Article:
N. Peter Kramer’s Weekly Column
Some EU memberstates seems willing to tackle Hungary less harshly on the rule of law than the European Commission and Parliament. They hope that in return Prime Minister Orban will drop his veto on two crucial dossiers. Hungary blocked the approval of a minimum tax of 15 percent for multinationals, as agreed within the OECD, at the meeting of the 27 EU finance ministers. It also blocked an agreement on an EU loan if 18 billion euros to cover Ukraine’s current expenses in 2023. Hungary is in a strong position because these two dossiers require unanimity.
In order to get Orban to drop the Hungarian veto, Germany, France, Italy and Poland, among others, are willing to be less strict than the Commission on the rule of law in Hungary. The Commission proposed to withhold 13.3 billion euros from EU funds until Hungary implements 27 so called ‘super commitments’. This concerns the corona recovery plan worth 5.8 billion and 7.5 billion in cohesion funds. The group of ‘less strict’ memberstates believe that the Commission was too strict and should take in account the measures that Hungary has taken since November 19, the day that Budapest had to submit its homework. A more moderate report from the Commission could lead to fewer cohesion funds frozen for Hungary. That should convince Orban to drop his veto against the minimum tax for multinationals and/or against the loan for Ukraine.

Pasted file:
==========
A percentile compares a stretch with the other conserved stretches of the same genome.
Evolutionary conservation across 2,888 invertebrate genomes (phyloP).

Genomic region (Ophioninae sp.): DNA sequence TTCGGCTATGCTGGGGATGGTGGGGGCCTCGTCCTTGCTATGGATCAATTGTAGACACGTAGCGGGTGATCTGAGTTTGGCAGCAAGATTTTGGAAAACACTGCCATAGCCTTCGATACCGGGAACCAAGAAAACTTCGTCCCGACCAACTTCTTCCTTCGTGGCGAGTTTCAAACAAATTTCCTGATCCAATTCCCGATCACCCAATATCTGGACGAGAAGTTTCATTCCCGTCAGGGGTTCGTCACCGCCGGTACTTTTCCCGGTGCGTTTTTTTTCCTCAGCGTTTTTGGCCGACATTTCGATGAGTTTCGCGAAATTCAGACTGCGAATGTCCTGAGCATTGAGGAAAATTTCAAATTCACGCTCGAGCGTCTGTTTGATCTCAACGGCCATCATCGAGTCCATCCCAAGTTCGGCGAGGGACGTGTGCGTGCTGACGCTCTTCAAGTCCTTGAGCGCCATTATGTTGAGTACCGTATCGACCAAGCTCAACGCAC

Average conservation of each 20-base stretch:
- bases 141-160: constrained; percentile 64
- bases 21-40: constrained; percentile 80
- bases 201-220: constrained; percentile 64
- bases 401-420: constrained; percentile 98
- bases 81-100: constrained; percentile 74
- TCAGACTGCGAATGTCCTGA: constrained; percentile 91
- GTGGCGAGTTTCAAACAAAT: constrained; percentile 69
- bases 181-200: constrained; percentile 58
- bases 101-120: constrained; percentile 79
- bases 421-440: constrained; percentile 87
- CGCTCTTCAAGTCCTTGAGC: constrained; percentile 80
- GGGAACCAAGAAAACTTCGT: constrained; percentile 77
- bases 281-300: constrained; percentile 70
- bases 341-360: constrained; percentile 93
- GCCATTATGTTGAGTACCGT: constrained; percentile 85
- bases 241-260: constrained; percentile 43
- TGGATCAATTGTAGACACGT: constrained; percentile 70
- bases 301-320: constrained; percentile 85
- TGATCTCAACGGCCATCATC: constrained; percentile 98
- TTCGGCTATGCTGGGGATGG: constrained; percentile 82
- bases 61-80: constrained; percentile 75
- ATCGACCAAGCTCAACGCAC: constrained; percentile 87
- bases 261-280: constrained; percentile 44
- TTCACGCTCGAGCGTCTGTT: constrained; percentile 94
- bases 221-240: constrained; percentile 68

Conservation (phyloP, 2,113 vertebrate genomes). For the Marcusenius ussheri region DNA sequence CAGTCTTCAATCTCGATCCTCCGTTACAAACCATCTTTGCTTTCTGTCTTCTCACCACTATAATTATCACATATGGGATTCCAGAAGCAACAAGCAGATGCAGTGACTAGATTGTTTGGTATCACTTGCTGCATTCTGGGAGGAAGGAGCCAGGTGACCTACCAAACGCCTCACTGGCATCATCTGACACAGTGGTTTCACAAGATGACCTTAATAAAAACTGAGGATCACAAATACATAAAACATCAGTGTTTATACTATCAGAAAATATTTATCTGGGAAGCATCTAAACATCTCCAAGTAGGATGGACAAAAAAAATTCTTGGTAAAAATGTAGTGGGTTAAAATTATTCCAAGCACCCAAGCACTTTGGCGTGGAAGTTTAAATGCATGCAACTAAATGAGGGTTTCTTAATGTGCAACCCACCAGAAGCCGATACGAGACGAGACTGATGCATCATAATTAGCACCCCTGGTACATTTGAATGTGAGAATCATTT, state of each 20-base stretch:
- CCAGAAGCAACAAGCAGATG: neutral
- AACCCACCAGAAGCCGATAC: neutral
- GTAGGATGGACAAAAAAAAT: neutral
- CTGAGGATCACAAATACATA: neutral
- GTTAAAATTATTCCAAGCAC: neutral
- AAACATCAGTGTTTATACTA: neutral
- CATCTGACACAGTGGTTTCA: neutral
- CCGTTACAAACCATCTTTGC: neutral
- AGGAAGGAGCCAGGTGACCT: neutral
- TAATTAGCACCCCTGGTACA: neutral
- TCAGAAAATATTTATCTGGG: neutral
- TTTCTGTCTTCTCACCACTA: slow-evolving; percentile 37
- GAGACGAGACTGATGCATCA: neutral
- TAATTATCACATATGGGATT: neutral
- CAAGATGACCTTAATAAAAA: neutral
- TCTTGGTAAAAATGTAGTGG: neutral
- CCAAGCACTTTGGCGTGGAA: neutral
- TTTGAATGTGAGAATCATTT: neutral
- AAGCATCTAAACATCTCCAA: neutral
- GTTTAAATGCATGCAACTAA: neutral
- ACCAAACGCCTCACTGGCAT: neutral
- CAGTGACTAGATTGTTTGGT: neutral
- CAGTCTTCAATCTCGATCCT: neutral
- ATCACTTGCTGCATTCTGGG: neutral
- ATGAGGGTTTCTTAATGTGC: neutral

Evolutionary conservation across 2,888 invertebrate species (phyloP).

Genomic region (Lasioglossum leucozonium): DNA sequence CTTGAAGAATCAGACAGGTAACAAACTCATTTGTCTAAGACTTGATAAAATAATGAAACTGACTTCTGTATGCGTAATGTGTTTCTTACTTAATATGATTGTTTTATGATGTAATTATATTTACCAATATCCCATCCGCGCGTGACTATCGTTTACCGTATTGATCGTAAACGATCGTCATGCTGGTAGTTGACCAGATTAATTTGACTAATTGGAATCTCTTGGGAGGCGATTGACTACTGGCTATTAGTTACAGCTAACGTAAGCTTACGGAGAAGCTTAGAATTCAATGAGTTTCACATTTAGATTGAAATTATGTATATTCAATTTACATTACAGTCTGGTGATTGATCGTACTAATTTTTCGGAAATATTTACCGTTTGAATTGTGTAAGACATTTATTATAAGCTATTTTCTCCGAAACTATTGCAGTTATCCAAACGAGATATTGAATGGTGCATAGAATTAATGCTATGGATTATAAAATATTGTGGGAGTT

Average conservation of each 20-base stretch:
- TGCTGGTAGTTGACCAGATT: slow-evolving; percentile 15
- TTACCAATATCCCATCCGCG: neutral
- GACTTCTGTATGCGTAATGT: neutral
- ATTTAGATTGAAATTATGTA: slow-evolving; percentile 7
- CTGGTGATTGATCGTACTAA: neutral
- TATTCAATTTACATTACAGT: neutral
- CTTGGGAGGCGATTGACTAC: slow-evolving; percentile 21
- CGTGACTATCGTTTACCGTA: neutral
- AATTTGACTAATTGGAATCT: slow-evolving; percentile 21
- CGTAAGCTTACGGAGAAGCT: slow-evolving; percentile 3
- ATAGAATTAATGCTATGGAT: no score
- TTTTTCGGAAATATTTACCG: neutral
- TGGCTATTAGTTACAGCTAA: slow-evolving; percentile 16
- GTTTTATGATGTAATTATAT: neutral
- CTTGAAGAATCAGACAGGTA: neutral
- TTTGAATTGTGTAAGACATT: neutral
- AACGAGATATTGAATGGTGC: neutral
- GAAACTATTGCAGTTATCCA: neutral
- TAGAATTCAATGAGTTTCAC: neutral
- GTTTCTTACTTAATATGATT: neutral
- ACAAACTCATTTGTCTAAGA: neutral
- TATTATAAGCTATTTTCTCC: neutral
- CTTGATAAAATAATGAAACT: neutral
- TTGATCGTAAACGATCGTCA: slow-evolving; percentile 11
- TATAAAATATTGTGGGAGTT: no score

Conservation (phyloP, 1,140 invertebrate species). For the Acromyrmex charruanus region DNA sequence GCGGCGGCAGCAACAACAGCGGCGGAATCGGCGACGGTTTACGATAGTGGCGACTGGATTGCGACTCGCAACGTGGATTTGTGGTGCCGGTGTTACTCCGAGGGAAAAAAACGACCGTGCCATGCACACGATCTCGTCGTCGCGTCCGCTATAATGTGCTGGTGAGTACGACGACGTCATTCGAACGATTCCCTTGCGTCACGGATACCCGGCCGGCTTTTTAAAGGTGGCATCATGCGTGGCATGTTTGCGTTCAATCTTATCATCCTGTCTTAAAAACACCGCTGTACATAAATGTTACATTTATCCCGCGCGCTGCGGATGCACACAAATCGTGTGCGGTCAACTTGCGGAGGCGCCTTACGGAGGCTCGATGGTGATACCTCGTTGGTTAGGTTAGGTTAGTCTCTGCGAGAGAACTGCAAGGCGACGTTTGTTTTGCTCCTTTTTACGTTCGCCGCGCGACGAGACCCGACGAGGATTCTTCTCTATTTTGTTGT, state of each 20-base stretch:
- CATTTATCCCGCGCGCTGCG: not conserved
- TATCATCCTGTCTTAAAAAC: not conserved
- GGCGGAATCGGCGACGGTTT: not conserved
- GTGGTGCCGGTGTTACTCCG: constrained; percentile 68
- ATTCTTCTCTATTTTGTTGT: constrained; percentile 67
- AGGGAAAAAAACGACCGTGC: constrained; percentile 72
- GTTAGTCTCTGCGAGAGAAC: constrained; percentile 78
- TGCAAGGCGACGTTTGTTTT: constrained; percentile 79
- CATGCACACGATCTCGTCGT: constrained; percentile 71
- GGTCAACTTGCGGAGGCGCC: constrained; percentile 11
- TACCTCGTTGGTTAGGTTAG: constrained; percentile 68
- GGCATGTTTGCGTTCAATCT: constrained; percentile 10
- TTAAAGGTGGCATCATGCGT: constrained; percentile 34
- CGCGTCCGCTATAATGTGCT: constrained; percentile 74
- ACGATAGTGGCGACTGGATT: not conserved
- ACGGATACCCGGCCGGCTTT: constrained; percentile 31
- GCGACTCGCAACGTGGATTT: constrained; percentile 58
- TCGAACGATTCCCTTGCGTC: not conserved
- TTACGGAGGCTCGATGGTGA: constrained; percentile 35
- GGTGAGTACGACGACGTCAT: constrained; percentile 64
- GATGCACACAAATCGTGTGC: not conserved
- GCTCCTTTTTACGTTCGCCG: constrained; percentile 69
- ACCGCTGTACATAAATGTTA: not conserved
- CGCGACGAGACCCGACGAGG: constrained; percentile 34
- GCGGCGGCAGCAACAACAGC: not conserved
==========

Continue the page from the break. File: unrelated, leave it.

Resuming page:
If the memberstates do not take a decision on the application of the rule of law mechanism before 19 December, the freeze on the 7.5 billion euros will not longer apply. If the Hungarian corona recovery plan is not approved before the end of the year, Budapest will lose 70 percent of the 5.8 billion from the recovery plan. The four measures form a package: either there is an agreement on everything, or on nothing. It looks like a ‘chicken game’!